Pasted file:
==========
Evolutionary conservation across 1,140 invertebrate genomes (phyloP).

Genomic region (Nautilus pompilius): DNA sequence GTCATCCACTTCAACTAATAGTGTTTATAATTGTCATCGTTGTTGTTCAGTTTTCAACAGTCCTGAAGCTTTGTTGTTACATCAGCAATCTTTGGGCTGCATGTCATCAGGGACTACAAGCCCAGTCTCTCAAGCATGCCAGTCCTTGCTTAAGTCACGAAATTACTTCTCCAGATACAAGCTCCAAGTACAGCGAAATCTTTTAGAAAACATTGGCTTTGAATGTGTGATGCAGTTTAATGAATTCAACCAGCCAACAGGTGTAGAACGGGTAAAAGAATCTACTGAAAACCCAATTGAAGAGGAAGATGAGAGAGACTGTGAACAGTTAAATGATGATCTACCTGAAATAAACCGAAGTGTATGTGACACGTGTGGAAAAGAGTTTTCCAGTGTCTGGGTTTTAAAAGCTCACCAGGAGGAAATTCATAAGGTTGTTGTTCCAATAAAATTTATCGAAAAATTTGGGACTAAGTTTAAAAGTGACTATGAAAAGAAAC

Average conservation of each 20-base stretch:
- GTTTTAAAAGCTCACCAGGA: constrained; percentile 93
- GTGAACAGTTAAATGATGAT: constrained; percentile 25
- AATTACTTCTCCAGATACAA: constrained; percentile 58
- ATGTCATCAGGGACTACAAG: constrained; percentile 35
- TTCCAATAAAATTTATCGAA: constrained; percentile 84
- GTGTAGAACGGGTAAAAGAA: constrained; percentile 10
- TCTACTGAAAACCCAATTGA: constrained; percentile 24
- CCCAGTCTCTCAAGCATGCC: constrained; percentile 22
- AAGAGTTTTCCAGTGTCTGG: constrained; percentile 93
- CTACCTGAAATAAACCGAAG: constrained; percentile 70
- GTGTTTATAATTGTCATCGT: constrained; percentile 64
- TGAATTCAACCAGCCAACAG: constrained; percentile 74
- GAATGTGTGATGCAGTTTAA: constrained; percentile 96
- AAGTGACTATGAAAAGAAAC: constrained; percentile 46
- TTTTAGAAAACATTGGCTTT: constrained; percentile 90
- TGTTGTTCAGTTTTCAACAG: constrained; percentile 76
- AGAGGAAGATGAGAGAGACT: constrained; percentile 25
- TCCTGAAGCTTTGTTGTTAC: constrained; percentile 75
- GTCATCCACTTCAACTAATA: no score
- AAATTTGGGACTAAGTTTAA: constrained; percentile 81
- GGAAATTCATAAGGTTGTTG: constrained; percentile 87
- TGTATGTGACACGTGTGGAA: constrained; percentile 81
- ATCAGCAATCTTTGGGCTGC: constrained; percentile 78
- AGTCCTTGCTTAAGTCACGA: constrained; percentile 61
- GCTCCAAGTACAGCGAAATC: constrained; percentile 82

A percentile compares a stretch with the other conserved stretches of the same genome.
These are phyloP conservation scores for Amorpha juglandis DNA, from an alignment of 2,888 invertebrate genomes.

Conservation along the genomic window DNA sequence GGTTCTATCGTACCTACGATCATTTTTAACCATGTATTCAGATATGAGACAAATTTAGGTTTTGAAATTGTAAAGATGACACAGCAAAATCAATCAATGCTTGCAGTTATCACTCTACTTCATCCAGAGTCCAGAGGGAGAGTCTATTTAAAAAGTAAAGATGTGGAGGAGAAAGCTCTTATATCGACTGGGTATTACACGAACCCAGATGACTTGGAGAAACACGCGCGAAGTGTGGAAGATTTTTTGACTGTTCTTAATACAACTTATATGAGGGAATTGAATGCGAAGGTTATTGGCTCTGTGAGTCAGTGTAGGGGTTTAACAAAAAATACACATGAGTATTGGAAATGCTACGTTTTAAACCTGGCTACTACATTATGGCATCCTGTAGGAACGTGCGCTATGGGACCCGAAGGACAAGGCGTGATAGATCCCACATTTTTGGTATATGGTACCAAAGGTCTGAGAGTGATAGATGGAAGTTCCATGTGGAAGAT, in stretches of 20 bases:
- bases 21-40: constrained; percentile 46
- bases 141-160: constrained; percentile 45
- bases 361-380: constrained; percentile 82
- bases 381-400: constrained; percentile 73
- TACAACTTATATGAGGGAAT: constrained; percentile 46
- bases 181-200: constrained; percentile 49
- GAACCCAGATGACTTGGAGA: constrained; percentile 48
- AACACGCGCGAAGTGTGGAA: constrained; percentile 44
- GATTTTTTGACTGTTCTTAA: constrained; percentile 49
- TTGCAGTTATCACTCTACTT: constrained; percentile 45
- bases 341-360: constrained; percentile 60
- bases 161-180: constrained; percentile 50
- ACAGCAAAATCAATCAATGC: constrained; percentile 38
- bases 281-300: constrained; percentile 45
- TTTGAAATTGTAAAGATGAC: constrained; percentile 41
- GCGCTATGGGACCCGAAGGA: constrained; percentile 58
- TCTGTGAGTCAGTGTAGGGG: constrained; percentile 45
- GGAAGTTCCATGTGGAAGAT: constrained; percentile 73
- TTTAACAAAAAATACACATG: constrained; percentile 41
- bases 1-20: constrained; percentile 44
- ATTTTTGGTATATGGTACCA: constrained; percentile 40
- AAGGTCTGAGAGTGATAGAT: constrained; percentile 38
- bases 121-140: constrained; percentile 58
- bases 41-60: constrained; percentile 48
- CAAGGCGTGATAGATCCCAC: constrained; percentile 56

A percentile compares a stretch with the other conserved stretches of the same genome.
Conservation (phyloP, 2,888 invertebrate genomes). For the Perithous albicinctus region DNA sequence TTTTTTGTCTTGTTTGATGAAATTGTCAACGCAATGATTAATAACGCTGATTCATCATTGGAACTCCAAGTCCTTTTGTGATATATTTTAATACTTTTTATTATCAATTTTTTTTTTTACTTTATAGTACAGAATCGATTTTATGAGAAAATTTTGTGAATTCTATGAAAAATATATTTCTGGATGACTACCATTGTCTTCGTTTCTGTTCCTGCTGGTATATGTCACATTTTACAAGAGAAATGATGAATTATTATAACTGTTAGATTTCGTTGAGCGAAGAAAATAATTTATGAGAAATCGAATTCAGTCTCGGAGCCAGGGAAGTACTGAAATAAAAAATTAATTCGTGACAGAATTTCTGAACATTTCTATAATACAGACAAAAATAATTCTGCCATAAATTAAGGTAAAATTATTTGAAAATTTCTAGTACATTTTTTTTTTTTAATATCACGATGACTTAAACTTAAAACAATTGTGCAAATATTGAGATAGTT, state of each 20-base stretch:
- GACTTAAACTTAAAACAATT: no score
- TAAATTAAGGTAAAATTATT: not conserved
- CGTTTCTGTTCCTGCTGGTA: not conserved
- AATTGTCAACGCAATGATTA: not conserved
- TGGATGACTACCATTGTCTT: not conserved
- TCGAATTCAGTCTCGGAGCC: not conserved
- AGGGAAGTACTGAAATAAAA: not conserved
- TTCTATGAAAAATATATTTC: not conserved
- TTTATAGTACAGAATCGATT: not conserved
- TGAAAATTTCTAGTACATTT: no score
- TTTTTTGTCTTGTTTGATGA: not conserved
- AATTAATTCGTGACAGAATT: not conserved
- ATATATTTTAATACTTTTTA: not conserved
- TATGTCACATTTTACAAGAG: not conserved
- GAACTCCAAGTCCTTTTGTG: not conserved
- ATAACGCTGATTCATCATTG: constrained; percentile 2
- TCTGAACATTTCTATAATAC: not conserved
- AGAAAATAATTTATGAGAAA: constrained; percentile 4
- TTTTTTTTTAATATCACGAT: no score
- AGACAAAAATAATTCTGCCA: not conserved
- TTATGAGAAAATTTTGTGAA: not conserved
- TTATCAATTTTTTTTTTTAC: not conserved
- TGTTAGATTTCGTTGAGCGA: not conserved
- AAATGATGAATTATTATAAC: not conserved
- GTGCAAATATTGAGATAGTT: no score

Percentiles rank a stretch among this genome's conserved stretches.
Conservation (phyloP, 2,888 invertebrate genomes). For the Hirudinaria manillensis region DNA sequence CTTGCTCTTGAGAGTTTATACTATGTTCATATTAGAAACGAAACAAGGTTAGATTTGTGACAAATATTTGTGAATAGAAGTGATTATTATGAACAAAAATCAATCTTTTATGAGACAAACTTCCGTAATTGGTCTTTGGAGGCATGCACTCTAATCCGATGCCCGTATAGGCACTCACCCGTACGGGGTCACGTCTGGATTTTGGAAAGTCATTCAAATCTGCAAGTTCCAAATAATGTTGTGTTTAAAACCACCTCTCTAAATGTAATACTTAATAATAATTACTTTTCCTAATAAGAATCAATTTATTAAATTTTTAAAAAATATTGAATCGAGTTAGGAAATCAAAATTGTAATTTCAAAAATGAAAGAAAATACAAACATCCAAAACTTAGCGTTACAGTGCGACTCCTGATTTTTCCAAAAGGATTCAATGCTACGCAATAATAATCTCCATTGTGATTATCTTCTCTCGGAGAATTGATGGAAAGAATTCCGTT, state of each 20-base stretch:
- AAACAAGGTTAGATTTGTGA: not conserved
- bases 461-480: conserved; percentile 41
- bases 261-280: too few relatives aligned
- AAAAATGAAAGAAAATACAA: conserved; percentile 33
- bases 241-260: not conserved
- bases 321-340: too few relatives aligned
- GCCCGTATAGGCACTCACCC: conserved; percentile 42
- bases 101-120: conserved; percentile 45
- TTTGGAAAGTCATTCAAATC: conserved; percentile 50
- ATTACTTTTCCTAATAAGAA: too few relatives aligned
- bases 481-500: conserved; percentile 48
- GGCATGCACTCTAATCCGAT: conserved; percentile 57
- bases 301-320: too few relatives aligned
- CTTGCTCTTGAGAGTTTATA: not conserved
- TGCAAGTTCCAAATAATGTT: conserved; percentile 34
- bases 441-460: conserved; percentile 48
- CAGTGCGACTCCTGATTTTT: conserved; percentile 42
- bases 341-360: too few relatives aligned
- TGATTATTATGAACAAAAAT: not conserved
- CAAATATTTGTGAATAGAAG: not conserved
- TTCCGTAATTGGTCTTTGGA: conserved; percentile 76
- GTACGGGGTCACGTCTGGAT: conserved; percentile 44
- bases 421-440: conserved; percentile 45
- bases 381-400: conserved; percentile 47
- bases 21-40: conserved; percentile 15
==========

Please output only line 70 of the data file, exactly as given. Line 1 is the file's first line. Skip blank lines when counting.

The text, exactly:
- AATTAATTCGTGACAGAATT: not conserved